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NYT reporter hears JP Morgan executive state the bailout money will be used to acquire other banks,

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posted on Oct, 27 2008 @ 12:43 PM
How the reporter heard:

It was Oct. 17, just four days after JPMorgan Chase’s chief executive, Jamie Dimon, agreed to take a $25 billion capital injection courtesy of the United States government, when a JPMorgan employee asked that question. It came toward the end of an employee-only conference call that had been largely devoted to meshing certain divisions of JPMorgan with its new acquisition, Washington Mutual.

What he heard:

In point of fact, the dirty little secret of the banking industry is that it has no intention of using the money to make new loans. But this executive was the first insider who’s been indiscreet enough to say it within earshot of a journalist.

(He didn’t mean to, of course, but I obtained the call-in number and listened to a recording.)

“Twenty-five billion dollars is obviously going to help the folks who are struggling more than Chase,” he began. “What we do think it will help us do is perhaps be a little bit more active on the acquisition side or opportunistic side for some banks who are still struggling. And I would not assume that we are done on the acquisition side just because of the Washington Mutual and Bear Stearns mergers. I think there are going to be some great opportunities for us to grow in this environment, and I think we have an opportunity to use that $25 billion in that way and obviously depending on whether recession turns into depression or what happens in the future, you know, we have that as a backstop.”

Read that answer as many times as you want — you are not going to find a single word in there about making loans to help the American economy. On the contrary: at another point in the conference call, the same executive (who I’m not naming because he didn’t know I would be listening in) explained that “loan dollars are down significantly.” He added, “We would think that loan volume will continue to go down as we continue to tighten credit to fully reflect the high cost of pricing on the loan side.” In other words JPMorgan has no intention of turning on the lending spigot.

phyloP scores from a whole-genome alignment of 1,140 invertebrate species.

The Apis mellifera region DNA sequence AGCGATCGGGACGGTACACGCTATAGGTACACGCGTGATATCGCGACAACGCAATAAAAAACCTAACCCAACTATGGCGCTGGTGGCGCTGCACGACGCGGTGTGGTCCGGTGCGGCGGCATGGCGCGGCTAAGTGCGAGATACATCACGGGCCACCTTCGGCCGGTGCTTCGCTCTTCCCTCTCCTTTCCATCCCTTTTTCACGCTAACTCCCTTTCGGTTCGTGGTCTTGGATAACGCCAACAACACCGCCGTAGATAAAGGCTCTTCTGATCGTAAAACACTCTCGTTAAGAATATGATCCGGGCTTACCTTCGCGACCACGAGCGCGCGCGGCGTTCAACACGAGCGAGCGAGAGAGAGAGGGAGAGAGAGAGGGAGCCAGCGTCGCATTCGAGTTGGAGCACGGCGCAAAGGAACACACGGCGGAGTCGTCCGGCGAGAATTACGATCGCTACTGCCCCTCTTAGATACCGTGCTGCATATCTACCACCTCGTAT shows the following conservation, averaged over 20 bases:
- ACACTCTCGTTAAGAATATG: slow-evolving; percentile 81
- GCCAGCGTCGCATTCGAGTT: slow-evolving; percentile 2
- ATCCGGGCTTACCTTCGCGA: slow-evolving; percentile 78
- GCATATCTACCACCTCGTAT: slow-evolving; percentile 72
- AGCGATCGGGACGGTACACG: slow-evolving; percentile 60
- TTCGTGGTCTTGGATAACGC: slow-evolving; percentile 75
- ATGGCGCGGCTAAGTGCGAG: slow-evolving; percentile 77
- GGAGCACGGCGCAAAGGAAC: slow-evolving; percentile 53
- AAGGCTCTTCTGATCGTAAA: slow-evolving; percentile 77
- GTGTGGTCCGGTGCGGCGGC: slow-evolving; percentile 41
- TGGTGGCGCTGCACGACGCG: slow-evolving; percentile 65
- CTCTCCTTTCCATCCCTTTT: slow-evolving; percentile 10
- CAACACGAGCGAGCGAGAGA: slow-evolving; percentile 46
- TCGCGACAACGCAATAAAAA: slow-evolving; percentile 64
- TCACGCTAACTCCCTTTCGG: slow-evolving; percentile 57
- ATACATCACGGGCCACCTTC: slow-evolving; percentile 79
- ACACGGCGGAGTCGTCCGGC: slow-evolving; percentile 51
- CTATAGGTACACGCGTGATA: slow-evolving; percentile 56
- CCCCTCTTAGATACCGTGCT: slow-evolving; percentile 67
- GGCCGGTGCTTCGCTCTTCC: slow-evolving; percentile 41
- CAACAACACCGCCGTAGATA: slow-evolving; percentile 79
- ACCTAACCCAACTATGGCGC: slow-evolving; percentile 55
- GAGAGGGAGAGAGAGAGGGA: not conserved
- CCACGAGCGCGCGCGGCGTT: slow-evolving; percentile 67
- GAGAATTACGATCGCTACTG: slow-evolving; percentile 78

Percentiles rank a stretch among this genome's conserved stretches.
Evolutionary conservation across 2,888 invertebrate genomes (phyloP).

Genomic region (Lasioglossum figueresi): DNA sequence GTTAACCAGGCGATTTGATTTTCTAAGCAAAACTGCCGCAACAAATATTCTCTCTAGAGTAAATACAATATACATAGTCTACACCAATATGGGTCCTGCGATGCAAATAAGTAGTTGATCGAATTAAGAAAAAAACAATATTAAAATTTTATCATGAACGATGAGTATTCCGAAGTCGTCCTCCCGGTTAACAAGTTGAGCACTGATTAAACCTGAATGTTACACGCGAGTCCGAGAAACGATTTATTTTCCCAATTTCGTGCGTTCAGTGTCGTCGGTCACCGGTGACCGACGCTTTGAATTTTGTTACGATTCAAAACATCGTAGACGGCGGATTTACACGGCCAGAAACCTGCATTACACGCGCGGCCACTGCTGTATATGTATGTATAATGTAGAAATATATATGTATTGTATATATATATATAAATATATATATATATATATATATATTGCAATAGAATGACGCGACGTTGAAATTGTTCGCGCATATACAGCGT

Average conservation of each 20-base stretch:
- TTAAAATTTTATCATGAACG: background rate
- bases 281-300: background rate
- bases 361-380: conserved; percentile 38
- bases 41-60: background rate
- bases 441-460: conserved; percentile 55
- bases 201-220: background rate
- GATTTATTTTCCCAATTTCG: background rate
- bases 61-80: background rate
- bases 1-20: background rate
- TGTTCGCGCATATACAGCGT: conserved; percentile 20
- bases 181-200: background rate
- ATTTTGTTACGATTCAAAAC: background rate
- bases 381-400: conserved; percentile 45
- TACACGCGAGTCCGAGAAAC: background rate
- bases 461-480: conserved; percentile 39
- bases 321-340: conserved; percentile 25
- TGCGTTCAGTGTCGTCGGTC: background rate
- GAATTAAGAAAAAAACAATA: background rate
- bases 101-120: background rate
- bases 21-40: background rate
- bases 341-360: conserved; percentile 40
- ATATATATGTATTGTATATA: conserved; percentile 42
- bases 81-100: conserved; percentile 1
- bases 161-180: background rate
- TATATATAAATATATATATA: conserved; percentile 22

New York Times article

What a surprise... who wouldn't have guessed they would use the blank bailout checks for their own gains? Who wouldn't have guessed banks would value short term profit over long term survivability? Apparently people like Paulson and Greenspan. All of this is just a slap in the face. They aren't that stupid, they know what people do with money. They're friends with the businessmen in charge, it's not like they aren't privy to the plans of Goldman Sachs or JP Morgan. I don't think anything at all will change after the election, no matter who gets elected. Not a chance that any president, be it Obama, Paul, or Kennedy ever successfully goes against the Federal Reserve, the lobbyists who fund their campaigns, or their fellow businessmen.

Even though this information was supposed to be 'secret' we would have known eventually when we saw where they spent the money. It's all right in front of us, and there's nothing we can do.

[edit on 27-10-2008 by Parabol]

posted on Oct, 27 2008 @ 12:48 PM
This is not even a little bit surprising. Paulson made sure there was no requirement for the Banks to lend that money out, it was always planned that way and it was made clear to the Banks they didn't have to lend the money out. There's a great photo floating around somewhere of two bank execs leaving the Federal reserve after Paulson 'forced' them to take money. They are laughing their heads off.

I'll try to find it...

posted on Oct, 27 2008 @ 12:53 PM

Originally posted by mythatsabigprobe
There's a great photo floating around somewhere of two bank execs leaving the Federal reserve after Paulson 'forced' them to take money. They are laughing their heads off.

They were not laughing, they were pleading Hank to "please, please, please not throw them in the brier patch."


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